As with so many ‘New York’ things, the famous chewy bagel did not originate in the city; its origin dates back to the 17th century jewish communities In Kraków, Poland. From there, it journeyed through a peculiar series of cultural integrations and found itself in the middle of Manhattan. In the 1900s, the ‘bagel brunch’ — a bagel topped with lox, cream cheese, capers, tomato, and red onions — became widely popular among New Yorkers.
Fascinated with the bagels’ long and delicious history, I took the train uptown to tour the city’s largest bagel manufacturing facility.
Bagel is considered a type of bread and is made of yeasted wheat dough, roughly the size of a hand. It is then boiled for a short time before its sent to the oven to bake. A typical loaf of bread goes straight to the oven.
First, the dough is shaped into the form of a ring by a special machine.
As the baked bagels are cooling down, a long and intertwined carousel is carrying all them through the building.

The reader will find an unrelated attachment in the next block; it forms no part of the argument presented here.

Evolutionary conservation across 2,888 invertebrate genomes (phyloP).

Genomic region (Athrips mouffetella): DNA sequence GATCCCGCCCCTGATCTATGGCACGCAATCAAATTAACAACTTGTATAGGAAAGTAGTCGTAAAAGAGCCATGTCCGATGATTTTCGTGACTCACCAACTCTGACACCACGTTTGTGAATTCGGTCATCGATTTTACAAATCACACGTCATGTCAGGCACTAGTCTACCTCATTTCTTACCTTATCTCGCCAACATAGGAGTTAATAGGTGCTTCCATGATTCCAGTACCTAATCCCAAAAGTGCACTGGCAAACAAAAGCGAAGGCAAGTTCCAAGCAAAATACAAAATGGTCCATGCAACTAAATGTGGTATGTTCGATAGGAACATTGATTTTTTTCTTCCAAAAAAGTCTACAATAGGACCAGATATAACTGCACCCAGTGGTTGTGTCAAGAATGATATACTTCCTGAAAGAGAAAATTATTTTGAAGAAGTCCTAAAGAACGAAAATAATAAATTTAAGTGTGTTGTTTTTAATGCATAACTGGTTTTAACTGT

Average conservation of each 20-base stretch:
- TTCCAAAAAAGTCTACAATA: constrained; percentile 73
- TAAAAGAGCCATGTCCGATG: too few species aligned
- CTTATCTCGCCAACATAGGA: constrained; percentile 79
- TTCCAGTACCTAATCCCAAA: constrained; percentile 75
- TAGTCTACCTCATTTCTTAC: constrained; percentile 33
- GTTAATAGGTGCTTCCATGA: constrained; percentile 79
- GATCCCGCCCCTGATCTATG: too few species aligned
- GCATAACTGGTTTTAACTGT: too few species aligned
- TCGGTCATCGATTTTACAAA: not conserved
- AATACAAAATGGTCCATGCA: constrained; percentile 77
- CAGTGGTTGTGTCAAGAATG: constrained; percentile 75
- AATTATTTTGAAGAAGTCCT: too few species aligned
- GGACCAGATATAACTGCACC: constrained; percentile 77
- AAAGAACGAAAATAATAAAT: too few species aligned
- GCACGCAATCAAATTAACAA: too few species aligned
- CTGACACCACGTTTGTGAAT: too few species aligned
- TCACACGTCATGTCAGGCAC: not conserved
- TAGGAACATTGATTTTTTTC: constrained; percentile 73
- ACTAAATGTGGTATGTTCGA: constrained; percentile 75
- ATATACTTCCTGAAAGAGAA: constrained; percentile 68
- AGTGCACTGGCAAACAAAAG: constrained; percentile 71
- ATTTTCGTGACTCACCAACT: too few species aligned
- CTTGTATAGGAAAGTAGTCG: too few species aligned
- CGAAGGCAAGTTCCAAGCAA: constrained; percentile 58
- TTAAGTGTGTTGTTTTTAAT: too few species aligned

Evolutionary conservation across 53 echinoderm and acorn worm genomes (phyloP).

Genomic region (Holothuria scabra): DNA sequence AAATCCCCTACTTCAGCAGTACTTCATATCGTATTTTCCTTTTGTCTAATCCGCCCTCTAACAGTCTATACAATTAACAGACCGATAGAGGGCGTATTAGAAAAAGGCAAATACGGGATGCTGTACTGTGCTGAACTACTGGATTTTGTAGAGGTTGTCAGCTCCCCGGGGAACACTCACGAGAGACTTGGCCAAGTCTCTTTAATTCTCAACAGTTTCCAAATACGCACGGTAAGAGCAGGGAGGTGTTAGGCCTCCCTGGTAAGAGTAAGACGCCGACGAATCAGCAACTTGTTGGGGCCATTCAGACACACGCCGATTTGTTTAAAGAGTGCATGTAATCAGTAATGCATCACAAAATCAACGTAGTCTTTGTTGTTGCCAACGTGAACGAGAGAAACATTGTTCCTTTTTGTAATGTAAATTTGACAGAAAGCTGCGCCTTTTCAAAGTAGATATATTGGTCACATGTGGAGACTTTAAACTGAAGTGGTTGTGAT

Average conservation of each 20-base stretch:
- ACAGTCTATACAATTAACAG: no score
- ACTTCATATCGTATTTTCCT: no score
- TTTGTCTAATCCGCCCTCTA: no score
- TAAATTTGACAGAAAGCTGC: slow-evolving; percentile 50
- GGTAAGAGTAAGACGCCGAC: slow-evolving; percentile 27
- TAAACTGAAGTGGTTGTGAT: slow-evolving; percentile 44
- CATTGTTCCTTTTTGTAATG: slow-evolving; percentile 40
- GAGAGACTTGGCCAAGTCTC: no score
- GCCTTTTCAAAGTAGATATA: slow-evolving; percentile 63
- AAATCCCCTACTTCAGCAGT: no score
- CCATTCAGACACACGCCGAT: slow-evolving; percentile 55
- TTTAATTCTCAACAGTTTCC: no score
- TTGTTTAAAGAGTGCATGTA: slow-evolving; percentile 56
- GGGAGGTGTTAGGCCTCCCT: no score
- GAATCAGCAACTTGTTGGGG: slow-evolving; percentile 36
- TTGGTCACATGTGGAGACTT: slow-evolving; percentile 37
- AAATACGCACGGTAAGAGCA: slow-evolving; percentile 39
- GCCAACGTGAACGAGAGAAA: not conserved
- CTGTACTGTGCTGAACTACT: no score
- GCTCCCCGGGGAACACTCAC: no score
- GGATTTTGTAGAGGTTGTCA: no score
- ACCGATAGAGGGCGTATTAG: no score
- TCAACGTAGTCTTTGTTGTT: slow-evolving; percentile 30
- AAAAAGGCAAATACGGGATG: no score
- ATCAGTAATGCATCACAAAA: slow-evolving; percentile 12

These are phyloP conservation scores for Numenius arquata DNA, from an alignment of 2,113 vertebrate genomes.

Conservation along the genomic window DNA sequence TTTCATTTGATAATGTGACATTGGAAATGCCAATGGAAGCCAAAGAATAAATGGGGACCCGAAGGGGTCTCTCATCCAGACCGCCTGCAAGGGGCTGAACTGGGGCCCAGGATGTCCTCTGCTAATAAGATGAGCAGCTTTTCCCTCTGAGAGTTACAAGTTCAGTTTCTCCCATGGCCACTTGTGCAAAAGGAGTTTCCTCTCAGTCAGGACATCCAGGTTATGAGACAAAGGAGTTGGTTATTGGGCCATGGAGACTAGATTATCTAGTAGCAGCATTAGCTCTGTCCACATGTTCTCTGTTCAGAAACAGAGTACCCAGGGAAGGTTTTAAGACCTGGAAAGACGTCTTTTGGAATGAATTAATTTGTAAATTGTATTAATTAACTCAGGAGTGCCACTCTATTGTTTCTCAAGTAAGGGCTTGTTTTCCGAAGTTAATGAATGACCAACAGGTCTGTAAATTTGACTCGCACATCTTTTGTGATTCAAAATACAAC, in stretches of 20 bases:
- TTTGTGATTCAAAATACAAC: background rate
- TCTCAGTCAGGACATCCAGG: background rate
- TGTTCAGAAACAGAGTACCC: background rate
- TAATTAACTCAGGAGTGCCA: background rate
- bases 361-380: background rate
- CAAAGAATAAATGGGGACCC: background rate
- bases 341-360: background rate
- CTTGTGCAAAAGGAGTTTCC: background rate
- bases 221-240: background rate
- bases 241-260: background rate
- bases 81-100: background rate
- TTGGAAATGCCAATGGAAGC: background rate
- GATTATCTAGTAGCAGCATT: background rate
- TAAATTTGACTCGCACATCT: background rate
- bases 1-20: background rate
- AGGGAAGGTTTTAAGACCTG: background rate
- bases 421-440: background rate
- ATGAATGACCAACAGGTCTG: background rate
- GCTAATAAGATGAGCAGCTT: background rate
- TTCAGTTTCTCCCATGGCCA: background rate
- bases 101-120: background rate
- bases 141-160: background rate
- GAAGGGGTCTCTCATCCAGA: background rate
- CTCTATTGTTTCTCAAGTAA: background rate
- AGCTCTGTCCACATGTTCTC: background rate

Bagels are then placed in boxes and shipped fresh to local restaurants and delis or bagged in packs of 6 to supply food chains and supermarkets all over. Just Bagels sells bagels to all 50 states as well as France, Japan, Saudi Arabia, Brazil, Israel, and other countries.
Equipment used in bagel manufacturing, like this puncher to create the ring shape is not commonly used in the industry. A group of technicians and a special workshop at the far end of the the Just Bagels facility are available to finagle those one-of-a-kind situations.